For the Reds tobe a serious contender, the pitching staff will have to make significantimprovements from its lackluster performance of a year ago, when it ranked 13thin the NL in ERA (4.55), 14th in opponents' batting average (.275) and last inhome runs allowed (201). Familiarity will help. Baker entered his debut seasonas Reds manager last year "knowing nothing about [Edinson] Volquez and evenless about [Johnny] Cueto." Now that Volquez, an All-Star who went 17--6with a 3.21 ERA and 206 strikeouts, and Cueto, who struck out 10 Diamondbacksin his major league debut last April, have a full season under their belts,Baker is counting on them to fill out a rotation that includes Aaron Harang andBronson Arroyo, veterans who still miss plenty of bats.

Harang and Arroyoare two of only eight players on the 40-man roster who will be 30 or older onOpening Day. Such a large group of young talent is sure to struggle at times,so G.M. Walt Jocketty has just three rules for his team: stay healthy, play upto capability and cut down on mistakes. That goes double for Bruce and Votto,who will be asking their teammates—now that they are comfortable enough tospeak up—to follow their lead.

CONSIDER THIS AModest Proposal ...

The Reds' bigoff-season move was bringing in Willy Taveras, 27, to bat leadoff and playcenterfield for $6.25 million over two seasons. It's a mistake: Taveras hasfinished with an acceptable on-base percentage for a leadoff man once in hisfour seasons, and his career mark of .331 isn't enough to warrant a spot at thetop of a lineup. All the stolen bases in the world (Taveras had 68 with theRockies last year) can't make up for making right turns at first base more thantwo thirds of the time. Cincinnati's top pick in 2006, 24-year-old Drew Stubbs(left), is likely to hit for a lower average than Taveras but have a higher OBP(.367 in three minor league seasons) and a much higher slugging percentagewhile playing average defense in center and even stealing some bases (27 inTriple A in '08).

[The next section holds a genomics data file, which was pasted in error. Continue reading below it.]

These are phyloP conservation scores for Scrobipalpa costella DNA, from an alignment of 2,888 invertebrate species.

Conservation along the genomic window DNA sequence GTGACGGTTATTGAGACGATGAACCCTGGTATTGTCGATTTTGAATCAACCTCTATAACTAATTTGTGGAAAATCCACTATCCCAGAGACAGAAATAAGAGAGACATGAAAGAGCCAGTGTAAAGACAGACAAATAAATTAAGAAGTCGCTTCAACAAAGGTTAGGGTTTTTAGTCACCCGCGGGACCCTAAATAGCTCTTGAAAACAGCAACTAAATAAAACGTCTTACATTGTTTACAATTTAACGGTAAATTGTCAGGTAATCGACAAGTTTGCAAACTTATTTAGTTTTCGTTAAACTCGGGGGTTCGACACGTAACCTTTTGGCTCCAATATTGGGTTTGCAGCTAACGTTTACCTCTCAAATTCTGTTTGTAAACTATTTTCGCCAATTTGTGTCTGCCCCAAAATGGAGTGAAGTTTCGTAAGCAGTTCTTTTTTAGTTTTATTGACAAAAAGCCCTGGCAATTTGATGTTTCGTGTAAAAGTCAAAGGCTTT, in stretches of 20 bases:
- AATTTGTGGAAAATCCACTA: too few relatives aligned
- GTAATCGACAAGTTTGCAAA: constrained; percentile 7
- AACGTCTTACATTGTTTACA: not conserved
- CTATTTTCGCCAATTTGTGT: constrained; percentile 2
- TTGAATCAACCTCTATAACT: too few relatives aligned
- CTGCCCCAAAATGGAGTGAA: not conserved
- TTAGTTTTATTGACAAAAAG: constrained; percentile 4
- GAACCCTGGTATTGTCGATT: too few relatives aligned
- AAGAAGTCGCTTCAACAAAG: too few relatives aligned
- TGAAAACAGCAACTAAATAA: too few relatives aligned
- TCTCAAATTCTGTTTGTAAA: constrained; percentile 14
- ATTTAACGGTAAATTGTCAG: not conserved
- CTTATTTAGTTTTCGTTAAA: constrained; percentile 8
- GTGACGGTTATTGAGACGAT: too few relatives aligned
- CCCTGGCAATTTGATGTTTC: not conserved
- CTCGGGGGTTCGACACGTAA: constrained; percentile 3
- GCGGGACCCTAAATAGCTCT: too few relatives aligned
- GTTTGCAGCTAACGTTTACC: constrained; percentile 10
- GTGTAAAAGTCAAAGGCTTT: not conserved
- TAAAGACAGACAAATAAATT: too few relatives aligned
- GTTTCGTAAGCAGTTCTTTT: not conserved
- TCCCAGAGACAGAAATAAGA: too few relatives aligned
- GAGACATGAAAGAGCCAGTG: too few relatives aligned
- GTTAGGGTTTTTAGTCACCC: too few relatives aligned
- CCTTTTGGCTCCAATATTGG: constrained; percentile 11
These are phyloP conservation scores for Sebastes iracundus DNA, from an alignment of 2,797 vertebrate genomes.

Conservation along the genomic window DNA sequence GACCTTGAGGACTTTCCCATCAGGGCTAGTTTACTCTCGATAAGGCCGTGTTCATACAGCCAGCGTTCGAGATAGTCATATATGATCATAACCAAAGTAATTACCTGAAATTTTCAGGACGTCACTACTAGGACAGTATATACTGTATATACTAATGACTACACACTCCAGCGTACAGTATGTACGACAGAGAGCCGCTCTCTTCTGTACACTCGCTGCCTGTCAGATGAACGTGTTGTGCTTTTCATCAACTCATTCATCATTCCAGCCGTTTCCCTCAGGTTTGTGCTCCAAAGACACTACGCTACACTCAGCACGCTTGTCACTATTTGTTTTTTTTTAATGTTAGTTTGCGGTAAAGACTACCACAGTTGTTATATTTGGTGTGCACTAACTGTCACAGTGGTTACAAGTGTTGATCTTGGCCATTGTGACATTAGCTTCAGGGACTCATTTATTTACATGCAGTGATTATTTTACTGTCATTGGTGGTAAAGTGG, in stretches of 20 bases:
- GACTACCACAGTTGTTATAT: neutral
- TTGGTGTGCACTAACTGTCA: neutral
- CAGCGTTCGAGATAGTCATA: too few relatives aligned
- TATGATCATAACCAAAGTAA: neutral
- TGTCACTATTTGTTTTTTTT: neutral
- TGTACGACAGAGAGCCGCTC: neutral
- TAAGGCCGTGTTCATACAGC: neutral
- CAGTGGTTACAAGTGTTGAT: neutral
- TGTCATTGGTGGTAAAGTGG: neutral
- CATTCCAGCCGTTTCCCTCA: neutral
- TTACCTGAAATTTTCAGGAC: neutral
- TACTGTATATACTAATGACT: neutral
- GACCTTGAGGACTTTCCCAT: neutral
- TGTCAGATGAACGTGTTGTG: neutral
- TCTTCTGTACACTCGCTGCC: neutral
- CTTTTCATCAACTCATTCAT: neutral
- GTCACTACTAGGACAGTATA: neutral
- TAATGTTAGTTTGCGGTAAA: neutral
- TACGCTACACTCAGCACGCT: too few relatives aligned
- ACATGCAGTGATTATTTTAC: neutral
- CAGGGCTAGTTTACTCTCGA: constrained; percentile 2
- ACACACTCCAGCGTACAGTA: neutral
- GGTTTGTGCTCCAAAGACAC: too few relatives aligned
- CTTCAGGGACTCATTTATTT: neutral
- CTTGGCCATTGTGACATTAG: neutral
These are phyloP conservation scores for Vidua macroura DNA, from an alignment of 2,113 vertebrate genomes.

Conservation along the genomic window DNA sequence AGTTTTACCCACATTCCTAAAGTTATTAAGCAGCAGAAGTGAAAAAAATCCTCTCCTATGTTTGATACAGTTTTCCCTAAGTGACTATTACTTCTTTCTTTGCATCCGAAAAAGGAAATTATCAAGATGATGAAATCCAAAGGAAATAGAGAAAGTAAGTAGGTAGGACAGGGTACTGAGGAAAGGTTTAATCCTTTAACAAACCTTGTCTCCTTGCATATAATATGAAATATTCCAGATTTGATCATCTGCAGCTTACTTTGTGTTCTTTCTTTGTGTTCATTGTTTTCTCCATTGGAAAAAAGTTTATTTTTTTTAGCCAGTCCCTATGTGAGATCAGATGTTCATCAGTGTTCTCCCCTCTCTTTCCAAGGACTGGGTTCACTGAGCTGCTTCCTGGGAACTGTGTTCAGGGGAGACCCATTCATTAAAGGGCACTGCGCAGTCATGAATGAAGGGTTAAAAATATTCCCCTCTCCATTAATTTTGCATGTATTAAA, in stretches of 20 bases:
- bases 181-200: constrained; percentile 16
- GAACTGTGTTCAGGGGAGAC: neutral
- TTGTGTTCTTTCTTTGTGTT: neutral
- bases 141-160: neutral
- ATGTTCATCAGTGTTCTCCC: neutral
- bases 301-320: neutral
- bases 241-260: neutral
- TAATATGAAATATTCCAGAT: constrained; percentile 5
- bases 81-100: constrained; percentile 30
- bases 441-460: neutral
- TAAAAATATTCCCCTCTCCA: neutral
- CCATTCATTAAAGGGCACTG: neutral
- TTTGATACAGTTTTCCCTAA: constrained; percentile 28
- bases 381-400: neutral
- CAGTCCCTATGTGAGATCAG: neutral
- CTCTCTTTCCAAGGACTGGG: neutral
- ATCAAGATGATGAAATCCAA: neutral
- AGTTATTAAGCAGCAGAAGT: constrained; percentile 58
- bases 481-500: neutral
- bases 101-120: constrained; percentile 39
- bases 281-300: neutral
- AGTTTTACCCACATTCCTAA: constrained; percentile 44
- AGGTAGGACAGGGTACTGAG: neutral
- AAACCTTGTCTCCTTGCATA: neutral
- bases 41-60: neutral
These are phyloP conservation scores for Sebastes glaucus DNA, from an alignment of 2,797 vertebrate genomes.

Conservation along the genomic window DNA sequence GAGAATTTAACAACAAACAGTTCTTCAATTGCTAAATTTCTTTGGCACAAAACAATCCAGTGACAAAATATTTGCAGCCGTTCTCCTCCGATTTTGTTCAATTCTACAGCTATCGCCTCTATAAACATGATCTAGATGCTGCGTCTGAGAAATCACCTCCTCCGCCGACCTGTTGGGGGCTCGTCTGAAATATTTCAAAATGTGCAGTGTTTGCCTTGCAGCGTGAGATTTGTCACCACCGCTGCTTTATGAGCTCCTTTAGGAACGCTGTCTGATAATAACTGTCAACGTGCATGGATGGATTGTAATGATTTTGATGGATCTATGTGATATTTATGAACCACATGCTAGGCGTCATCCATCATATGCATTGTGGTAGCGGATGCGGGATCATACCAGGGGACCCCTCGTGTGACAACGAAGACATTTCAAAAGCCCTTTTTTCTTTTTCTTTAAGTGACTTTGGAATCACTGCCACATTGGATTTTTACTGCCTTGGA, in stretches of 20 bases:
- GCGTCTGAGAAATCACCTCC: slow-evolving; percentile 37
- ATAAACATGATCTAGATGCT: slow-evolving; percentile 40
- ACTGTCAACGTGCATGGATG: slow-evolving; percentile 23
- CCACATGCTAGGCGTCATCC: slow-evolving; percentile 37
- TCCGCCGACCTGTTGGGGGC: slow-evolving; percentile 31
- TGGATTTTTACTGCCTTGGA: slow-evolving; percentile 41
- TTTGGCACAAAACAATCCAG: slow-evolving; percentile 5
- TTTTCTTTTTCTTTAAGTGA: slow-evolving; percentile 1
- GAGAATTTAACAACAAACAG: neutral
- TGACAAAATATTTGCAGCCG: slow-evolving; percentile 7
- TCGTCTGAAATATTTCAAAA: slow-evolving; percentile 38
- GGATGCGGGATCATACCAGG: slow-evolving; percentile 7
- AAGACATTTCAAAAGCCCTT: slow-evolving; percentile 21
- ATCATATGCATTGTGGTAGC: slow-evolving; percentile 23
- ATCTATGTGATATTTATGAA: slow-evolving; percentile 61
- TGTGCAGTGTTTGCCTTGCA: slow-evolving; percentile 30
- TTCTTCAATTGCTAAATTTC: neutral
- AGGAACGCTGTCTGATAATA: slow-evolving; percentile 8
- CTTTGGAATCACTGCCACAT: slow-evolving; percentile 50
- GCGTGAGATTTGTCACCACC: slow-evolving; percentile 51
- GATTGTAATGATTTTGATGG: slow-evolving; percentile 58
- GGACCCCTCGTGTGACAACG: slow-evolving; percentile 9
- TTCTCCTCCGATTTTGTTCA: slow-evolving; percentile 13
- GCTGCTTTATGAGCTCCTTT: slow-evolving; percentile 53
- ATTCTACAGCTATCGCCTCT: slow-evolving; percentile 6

ERA of the Reds'bullpen last season, third lowest in the National League. Those relievers,however, finished last in batting average against (.269) and tied for 13th infewest home runs allowed (59) and in saves (34). The numbers don't augur wellfor a pitching staff whose starters last year were in the bottom half of theleague in innings per start (5.66) and finished the year with only two completegames.

The Lineup

Manager DustyBaker

[This articlecontains a table. Please see hardcopy of magazine or PDF.]

[This articlecontains a table. Please see hardcopy of magazine or PDF.]

*2007 stats
B-T: Bats-throws
WHIP: Walks plus hits per inning pitched
PVR: Player Value Ranking (explanation on page 69)


May 20, 1996

Of course, having Aunt Bee as your team's owner hasits advantages. For instance, Riverfront's most expensive seat is $11.50,cheapest in the majors. Marge Schott still charges only $1 for a hot dog. Shedoes not often meddle in player deals, mostly because she has no real interestin baseball. Night after night she sits alone in her vast luxury box with justher telephone and her Saint Bernard, Schottzie, not paying much attention tothe game, waiting for some high-ranking employee to show up at the door andtake Schottzie for a walk. Afterward there's always a report. "Tinkle orpoo?" she will ask. "Just tinkle," the director of marketing orsome other front-office type will answer sheepishly.

For free access to all Reds stories and photographsfrom the SI archives, plus video clips, go to



BOYS TO MEN Votto (left) and Bruce enter their second big league season with veteran responsibilities.